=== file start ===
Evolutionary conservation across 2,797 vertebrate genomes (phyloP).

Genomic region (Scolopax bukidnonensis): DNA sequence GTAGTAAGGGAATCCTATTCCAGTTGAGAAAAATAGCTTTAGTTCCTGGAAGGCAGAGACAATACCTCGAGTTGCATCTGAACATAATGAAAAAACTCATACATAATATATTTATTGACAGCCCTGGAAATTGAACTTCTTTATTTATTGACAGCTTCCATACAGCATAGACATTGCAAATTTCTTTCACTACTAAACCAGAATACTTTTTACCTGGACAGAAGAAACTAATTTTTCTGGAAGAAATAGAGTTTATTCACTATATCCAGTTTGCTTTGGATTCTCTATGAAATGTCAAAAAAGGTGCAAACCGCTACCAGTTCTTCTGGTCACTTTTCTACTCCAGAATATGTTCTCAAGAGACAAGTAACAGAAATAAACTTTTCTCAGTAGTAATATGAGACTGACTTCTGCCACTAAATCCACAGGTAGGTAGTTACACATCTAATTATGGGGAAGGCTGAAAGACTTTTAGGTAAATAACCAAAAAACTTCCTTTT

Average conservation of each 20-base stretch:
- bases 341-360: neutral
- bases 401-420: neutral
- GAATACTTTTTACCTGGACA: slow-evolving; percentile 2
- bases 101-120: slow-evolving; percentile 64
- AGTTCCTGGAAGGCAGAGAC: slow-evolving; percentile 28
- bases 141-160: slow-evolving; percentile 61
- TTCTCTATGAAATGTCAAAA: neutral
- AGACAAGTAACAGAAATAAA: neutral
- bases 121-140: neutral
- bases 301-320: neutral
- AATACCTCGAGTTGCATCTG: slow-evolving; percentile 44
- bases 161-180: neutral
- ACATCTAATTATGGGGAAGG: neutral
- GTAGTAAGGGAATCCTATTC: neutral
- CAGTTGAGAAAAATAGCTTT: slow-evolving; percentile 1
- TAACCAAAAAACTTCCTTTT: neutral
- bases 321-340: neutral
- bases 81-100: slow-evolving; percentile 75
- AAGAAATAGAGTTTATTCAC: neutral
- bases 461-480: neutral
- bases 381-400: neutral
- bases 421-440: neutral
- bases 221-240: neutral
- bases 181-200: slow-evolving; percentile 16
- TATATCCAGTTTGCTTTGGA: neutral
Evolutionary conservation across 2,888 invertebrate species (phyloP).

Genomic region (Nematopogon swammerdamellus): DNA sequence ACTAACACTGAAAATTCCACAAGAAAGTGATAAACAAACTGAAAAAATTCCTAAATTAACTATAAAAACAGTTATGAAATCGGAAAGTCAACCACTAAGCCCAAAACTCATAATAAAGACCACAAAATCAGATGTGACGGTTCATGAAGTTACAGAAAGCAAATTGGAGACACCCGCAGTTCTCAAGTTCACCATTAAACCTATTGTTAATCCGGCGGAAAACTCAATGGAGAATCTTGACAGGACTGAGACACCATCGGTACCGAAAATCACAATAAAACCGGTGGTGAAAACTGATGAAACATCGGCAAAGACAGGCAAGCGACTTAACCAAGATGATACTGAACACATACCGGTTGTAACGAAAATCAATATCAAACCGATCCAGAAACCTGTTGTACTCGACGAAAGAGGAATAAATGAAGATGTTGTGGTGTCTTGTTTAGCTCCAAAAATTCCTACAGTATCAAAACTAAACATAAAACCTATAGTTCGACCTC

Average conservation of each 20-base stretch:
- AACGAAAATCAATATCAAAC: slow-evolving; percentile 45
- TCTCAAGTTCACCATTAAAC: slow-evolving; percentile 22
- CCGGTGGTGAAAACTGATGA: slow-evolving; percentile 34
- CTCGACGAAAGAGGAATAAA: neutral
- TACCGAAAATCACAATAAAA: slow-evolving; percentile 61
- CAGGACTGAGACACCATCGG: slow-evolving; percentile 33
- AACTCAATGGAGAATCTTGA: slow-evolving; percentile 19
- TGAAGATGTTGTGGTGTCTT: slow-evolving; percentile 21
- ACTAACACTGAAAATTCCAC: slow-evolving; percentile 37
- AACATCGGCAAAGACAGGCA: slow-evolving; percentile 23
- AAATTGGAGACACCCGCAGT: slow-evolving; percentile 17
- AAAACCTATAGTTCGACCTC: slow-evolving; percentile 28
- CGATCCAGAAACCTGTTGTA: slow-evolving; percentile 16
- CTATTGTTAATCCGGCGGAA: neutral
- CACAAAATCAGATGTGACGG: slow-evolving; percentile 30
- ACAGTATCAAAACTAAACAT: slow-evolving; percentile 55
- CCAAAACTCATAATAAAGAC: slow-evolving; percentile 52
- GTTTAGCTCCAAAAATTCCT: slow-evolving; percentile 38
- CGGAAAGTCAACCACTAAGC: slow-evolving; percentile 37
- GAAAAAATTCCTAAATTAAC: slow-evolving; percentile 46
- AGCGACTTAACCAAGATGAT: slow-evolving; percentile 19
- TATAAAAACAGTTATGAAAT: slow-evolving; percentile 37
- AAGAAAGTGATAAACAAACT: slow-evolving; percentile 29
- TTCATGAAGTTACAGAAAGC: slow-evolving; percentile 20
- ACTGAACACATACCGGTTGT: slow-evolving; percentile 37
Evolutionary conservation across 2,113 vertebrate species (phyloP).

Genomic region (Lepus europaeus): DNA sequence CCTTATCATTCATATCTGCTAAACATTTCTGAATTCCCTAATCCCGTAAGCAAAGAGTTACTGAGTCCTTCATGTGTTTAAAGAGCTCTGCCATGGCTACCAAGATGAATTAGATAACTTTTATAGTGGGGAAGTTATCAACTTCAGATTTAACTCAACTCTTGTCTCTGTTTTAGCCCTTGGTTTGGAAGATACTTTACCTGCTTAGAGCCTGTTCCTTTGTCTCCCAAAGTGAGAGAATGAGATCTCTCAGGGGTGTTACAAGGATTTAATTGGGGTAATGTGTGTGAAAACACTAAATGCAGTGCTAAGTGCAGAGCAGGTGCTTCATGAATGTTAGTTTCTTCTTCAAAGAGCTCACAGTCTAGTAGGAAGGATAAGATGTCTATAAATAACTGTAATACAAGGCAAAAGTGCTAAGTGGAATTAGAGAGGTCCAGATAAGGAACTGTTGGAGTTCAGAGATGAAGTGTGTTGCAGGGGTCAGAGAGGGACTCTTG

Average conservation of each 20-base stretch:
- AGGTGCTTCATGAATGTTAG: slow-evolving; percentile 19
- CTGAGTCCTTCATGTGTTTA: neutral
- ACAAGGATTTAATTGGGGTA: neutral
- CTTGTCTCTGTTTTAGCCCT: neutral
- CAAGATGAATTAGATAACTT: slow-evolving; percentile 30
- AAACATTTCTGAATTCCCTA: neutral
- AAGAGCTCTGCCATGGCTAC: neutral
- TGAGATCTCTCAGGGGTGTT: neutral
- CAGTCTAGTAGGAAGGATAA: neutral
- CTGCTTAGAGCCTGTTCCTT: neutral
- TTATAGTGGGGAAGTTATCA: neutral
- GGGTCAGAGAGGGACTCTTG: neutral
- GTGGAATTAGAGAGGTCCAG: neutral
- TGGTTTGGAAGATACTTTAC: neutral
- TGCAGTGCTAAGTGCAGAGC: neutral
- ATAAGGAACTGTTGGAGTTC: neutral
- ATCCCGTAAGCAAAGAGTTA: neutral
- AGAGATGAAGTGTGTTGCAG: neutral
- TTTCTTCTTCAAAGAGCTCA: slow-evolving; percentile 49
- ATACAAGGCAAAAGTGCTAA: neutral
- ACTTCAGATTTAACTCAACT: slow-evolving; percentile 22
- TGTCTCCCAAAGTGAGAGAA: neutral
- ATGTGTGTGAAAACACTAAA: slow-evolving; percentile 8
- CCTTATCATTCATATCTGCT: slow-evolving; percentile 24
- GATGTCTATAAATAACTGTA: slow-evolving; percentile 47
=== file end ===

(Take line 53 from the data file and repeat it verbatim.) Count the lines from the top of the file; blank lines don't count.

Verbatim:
- TATAAAAACAGTTATGAAAT: slow-evolving; percentile 37